To be determined.
Research graduate student at the University of Montana
Field: environmental and analytical chemistry
“During high school I had no idea what I wanted to do for a career. I just knew that I liked science.”
In college, I started out studying biology and soon realized that I enjoyed the holistic view of what makes our environment (geology, biology, chemistry, ecology, etc.). So I switched majors to environmental science where I really got to understand what my passion was, which is a very cool feeling! A couple of professors inspired me to pursue how chemicals move and transform in our environment and this was the driving force for me to go to graduate school.
I assess chemicals in the environment like nutrients and contaminants. Each month, I take samples in 16 sites in the upper Clark Fork River between Anaconda and Missoula. I spend most days organizing and analyzing data searching for trends and patterns. What I do is important because it helps the public understand the quality of their water. I really enjoy all aspects of my job but the hardest part can be collecting samples in winter.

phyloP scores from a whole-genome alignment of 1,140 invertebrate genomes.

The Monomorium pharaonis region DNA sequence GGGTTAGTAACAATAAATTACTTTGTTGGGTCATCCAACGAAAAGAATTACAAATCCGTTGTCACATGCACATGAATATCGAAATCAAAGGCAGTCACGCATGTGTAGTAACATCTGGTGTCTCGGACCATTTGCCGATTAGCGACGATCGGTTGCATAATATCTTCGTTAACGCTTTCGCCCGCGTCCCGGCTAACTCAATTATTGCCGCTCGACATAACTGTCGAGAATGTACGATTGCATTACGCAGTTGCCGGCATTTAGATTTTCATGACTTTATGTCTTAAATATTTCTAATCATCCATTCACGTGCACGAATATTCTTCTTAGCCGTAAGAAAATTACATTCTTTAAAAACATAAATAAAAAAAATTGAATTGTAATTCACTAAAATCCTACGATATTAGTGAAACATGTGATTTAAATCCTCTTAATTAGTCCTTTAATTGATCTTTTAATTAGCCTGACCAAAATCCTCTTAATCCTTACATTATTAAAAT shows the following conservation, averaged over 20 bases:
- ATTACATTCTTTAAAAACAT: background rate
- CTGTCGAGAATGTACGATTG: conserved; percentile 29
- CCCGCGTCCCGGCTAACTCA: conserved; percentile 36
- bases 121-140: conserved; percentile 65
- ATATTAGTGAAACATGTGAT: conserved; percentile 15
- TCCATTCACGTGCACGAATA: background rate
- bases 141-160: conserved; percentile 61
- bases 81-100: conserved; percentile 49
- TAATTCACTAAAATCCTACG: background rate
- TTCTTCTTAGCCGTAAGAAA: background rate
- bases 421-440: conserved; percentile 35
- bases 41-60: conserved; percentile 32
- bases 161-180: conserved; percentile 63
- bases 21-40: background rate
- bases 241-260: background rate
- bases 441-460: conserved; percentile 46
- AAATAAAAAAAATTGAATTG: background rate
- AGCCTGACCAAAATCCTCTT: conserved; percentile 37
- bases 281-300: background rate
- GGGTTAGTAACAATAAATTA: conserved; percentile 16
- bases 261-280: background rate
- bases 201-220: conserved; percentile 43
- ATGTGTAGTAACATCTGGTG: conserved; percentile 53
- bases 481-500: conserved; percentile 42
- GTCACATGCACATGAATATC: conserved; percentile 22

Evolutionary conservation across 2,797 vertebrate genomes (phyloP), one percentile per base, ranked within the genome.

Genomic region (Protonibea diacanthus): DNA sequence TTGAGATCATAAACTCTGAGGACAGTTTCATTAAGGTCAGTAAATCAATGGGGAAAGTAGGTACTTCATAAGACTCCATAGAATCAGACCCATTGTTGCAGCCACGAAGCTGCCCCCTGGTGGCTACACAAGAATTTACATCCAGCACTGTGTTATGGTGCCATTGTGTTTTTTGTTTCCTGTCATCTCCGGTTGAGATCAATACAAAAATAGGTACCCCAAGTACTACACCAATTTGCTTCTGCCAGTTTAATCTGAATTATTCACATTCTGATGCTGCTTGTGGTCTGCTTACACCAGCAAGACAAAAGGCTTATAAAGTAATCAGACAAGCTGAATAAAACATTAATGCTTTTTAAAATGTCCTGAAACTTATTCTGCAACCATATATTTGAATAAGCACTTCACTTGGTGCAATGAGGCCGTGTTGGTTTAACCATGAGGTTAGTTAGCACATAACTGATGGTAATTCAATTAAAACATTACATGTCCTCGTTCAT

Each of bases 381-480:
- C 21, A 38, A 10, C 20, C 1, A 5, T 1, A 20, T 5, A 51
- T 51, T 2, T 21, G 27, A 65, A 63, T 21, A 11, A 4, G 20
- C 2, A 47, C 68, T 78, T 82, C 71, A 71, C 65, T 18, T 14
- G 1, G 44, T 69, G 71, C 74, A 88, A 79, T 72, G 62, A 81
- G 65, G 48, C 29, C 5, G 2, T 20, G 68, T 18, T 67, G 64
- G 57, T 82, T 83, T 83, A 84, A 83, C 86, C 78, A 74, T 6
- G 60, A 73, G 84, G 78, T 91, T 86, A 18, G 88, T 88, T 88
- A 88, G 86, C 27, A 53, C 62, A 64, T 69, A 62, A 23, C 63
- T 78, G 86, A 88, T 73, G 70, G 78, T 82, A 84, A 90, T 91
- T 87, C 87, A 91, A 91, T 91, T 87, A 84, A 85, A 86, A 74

Actually DOING science is the best. Without science it’s hard to understand why your backyard is the way it is.
Fischer Young is a PhD graduate student in the Chemistry and Biochemistry department at the University of Montana. Fischer is part of the Montana NSF EPSCoR CREWS research team. Learn more about Montana NSF EPSCoR.